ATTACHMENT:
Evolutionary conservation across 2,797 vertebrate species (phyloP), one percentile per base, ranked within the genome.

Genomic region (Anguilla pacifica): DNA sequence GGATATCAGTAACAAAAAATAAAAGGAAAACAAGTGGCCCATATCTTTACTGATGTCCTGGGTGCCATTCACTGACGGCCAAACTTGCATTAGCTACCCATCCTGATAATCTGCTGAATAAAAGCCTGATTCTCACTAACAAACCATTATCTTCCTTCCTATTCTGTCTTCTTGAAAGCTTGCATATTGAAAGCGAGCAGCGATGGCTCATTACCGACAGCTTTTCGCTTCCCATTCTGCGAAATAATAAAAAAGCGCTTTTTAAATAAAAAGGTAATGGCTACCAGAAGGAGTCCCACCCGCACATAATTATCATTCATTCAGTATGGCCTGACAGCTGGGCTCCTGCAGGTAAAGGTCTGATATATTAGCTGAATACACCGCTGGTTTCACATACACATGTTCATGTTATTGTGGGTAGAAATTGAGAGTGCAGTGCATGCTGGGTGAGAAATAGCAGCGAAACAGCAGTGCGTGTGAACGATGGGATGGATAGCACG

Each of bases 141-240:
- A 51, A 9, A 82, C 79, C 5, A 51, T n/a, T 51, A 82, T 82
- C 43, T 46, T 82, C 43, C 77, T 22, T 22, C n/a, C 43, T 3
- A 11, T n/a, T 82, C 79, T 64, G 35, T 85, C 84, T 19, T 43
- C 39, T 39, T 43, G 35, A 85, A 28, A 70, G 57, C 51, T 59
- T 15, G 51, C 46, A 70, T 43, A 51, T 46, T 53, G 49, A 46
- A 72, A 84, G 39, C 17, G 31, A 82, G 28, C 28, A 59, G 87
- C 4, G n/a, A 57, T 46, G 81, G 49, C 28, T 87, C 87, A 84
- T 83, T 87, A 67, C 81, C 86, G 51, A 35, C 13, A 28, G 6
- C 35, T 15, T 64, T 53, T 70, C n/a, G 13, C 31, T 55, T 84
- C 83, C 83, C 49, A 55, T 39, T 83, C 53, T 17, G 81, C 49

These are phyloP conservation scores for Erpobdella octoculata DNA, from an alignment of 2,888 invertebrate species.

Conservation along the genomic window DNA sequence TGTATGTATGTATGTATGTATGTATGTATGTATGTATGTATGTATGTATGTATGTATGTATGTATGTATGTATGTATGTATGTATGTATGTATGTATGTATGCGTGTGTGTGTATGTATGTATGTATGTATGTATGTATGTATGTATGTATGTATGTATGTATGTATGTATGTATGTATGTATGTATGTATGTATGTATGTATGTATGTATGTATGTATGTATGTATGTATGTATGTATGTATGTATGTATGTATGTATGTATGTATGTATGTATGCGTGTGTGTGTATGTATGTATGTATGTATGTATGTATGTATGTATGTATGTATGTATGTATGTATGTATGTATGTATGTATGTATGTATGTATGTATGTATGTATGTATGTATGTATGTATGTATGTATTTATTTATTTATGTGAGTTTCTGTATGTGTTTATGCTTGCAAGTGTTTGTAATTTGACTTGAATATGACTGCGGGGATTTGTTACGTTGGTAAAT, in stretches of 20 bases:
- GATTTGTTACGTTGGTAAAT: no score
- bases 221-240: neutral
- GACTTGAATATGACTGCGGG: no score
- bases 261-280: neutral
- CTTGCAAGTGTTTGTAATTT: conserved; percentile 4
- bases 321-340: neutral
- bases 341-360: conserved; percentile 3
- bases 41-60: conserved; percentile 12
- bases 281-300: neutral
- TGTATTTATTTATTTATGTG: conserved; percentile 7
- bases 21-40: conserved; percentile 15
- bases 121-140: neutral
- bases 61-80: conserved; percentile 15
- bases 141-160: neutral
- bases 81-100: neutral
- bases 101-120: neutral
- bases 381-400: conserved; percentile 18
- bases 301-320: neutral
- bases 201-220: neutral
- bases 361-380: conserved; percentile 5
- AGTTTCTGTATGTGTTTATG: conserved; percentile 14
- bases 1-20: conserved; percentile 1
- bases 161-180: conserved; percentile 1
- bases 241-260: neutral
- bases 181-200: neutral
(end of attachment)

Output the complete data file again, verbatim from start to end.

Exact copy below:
Evolutionary conservation across 2,797 vertebrate species (phyloP), one percentile per base, ranked within the genome.

Genomic region (Anguilla pacifica): DNA sequence GGATATCAGTAACAAAAAATAAAAGGAAAACAAGTGGCCCATATCTTTACTGATGTCCTGGGTGCCATTCACTGACGGCCAAACTTGCATTAGCTACCCATCCTGATAATCTGCTGAATAAAAGCCTGATTCTCACTAACAAACCATTATCTTCCTTCCTATTCTGTCTTCTTGAAAGCTTGCATATTGAAAGCGAGCAGCGATGGCTCATTACCGACAGCTTTTCGCTTCCCATTCTGCGAAATAATAAAAAAGCGCTTTTTAAATAAAAAGGTAATGGCTACCAGAAGGAGTCCCACCCGCACATAATTATCATTCATTCAGTATGGCCTGACAGCTGGGCTCCTGCAGGTAAAGGTCTGATATATTAGCTGAATACACCGCTGGTTTCACATACACATGTTCATGTTATTGTGGGTAGAAATTGAGAGTGCAGTGCATGCTGGGTGAGAAATAGCAGCGAAACAGCAGTGCGTGTGAACGATGGGATGGATAGCACG

Each of bases 141-240:
- A 51, A 9, A 82, C 79, C 5, A 51, T n/a, T 51, A 82, T 82
- C 43, T 46, T 82, C 43, C 77, T 22, T 22, C n/a, C 43, T 3
- A 11, T n/a, T 82, C 79, T 64, G 35, T 85, C 84, T 19, T 43
- C 39, T 39, T 43, G 35, A 85, A 28, A 70, G 57, C 51, T 59
- T 15, G 51, C 46, A 70, T 43, A 51, T 46, T 53, G 49, A 46
- A 72, A 84, G 39, C 17, G 31, A 82, G 28, C 28, A 59, G 87
- C 4, G n/a, A 57, T 46, G 81, G 49, C 28, T 87, C 87, A 84
- T 83, T 87, A 67, C 81, C 86, G 51, A 35, C 13, A 28, G 6
- C 35, T 15, T 64, T 53, T 70, C n/a, G 13, C 31, T 55, T 84
- C 83, C 83, C 49, A 55, T 39, T 83, C 53, T 17, G 81, C 49

These are phyloP conservation scores for Erpobdella octoculata DNA, from an alignment of 2,888 invertebrate species.

Conservation along the genomic window DNA sequence TGTATGTATGTATGTATGTATGTATGTATGTATGTATGTATGTATGTATGTATGTATGTATGTATGTATGTATGTATGTATGTATGTATGTATGTATGTATGCGTGTGTGTGTATGTATGTATGTATGTATGTATGTATGTATGTATGTATGTATGTATGTATGTATGTATGTATGTATGTATGTATGTATGTATGTATGTATGTATGTATGTATGTATGTATGTATGTATGTATGTATGTATGTATGTATGTATGTATGTATGTATGTATGTATGCGTGTGTGTGTATGTATGTATGTATGTATGTATGTATGTATGTATGTATGTATGTATGTATGTATGTATGTATGTATGTATGTATGTATGTATGTATGTATGTATGTATGTATGTATGTATGTATGTATTTATTTATTTATGTGAGTTTCTGTATGTGTTTATGCTTGCAAGTGTTTGTAATTTGACTTGAATATGACTGCGGGGATTTGTTACGTTGGTAAAT, in stretches of 20 bases:
- GATTTGTTACGTTGGTAAAT: no score
- bases 221-240: neutral
- GACTTGAATATGACTGCGGG: no score
- bases 261-280: neutral
- CTTGCAAGTGTTTGTAATTT: conserved; percentile 4
- bases 321-340: neutral
- bases 341-360: conserved; percentile 3
- bases 41-60: conserved; percentile 12
- bases 281-300: neutral
- TGTATTTATTTATTTATGTG: conserved; percentile 7
- bases 21-40: conserved; percentile 15
- bases 121-140: neutral
- bases 61-80: conserved; percentile 15
- bases 141-160: neutral
- bases 81-100: neutral
- bases 101-120: neutral
- bases 381-400: conserved; percentile 18
- bases 301-320: neutral
- bases 201-220: neutral
- bases 361-380: conserved; percentile 5
- AGTTTCTGTATGTGTTTATG: conserved; percentile 14
- bases 1-20: conserved; percentile 1
- bases 161-180: conserved; percentile 1
- bases 241-260: neutral
- bases 181-200: neutral